But the end result can be very fulfilling and profitable if all the basics are covered.
Statistics show that the main reason for business failures are financial mismanagement and a failure to keep proper records such as invoices and sales data required for taxation purposes.
Much of that can be sheeted home to a lack of business acumen and indeed, basic groundwork in the business set-up process on the part of the business owner.
10 steps to starting a business
1. Identify the reasons for going into business
Are you the right person to run a business? Do you have the necessary skills? Most businesses that fail are established in the first place because the owner has a personal interest. It’s more like a hobby. They enjoy working in the area but haven’t really thought how they are going to make money from the business. There has to be a profit motive. Running a business requires income – there are many costs involved, and a business owner has to make sure they can cover them.
2. Understand the industry that you are entering
Ask questions of people who are already operating in your chosen industry such as how the sector operates and what, if any, are the pitfalls. What are the unique circumstances attached to that business sector? For example, you wouldn’t establish a scuba diving business hundreds of kilometres from the coast.
3. Create a solid business plan
University of Technology Sydney research says that estimates are that only 3 to 5 per cent of Australian small businesses starting from scratch prepare a business plan. That means most people have little idea as to whether their business is viable. Within that plan, the business owner has to be realistic in assumptions and projections. For example, if your estimated revenue of $10 million in the first three years turns out to be less than $1 million in reality, there’s an obvious problem.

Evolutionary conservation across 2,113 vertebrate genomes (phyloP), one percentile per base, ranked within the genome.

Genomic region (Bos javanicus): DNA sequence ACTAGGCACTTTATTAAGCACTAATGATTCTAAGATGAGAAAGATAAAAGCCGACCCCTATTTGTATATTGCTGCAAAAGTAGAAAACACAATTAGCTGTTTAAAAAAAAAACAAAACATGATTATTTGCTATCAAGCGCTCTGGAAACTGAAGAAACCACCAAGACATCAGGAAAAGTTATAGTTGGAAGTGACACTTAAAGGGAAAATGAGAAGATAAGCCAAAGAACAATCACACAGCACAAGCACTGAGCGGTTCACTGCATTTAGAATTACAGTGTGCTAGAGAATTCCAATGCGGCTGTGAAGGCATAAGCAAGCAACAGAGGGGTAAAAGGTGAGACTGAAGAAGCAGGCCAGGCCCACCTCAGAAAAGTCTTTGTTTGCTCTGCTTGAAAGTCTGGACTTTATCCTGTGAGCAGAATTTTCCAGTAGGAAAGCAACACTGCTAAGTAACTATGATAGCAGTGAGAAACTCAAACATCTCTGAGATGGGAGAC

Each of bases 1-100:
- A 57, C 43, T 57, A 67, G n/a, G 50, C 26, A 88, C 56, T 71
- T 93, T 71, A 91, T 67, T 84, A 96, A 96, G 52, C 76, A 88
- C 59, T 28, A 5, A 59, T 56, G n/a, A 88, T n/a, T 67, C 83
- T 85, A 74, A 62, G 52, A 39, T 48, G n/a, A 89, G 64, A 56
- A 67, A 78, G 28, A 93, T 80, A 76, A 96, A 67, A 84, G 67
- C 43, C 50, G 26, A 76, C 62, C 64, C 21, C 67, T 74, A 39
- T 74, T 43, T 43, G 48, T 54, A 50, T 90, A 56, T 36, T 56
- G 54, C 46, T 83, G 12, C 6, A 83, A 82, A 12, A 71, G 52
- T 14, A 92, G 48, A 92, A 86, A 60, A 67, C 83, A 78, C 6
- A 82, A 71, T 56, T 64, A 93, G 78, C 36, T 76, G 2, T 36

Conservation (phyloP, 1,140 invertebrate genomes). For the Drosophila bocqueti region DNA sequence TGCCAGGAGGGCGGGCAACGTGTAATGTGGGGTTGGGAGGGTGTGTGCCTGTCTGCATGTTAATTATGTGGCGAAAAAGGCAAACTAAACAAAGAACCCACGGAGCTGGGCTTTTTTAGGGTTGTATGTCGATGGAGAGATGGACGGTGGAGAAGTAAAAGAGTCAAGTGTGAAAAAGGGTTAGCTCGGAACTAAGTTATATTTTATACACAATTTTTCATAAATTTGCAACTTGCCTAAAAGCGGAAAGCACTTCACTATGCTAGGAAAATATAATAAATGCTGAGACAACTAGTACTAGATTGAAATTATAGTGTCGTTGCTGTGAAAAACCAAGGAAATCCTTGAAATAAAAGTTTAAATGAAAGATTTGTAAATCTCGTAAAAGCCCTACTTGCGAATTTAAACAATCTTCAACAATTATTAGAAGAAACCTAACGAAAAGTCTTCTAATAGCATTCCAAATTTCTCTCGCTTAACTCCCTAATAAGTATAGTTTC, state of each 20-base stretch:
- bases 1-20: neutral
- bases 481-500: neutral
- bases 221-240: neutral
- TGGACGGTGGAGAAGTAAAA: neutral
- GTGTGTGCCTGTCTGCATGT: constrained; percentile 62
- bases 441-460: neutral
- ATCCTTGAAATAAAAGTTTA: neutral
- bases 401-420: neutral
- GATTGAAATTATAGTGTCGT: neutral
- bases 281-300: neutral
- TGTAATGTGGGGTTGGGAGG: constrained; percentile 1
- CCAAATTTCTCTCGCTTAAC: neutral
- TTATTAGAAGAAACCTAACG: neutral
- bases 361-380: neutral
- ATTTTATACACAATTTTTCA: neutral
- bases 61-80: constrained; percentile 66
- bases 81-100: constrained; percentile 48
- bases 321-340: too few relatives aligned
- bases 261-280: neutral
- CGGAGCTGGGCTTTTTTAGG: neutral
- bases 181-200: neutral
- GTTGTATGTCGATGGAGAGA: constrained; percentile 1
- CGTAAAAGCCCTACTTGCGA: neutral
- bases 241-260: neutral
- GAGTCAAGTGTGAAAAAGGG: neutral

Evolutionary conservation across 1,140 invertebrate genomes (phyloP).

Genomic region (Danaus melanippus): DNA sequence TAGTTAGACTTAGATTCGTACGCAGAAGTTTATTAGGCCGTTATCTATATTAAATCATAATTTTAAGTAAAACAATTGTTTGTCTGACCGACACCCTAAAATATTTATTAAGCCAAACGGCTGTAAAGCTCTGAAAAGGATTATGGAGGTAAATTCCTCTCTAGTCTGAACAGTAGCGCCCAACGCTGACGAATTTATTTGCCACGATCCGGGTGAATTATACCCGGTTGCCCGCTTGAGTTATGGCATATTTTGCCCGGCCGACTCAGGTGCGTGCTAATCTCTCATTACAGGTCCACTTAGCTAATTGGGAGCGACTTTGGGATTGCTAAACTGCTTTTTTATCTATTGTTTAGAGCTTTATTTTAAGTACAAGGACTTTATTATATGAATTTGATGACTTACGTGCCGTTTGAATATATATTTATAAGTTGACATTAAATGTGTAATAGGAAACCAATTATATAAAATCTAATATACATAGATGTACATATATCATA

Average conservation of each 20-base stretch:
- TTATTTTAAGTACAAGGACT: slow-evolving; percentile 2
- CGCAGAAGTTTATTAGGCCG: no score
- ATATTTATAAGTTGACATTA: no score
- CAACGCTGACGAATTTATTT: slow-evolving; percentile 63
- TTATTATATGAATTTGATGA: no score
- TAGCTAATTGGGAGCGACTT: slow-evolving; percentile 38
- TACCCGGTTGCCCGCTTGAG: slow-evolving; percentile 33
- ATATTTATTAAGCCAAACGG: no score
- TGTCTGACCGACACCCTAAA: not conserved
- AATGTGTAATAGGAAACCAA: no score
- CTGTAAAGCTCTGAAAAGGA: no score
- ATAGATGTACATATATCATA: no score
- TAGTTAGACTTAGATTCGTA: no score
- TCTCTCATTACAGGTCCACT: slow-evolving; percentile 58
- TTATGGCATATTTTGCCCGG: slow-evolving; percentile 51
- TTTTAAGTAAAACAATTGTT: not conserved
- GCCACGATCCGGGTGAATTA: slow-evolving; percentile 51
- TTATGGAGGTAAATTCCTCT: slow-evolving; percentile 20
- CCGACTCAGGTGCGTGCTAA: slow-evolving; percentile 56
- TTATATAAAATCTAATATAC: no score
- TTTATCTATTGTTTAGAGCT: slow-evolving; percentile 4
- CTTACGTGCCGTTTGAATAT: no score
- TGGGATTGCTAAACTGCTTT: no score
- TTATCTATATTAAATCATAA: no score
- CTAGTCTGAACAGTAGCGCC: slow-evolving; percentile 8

4. Build a marketing plan linked to projected revenue
A start-up company needs to define its target market and then work out how to reach it. Whether to use advertising, print, radio, TV and word of mouth. A recent example of a small legal firm that was spending up to $80,000 a year on radio advertisements but they had no way of tracking whether the ads were attracting customers. Eventually they worked out that a majority of clients came through word of mouth, so they stopped the advertisements and saved the money.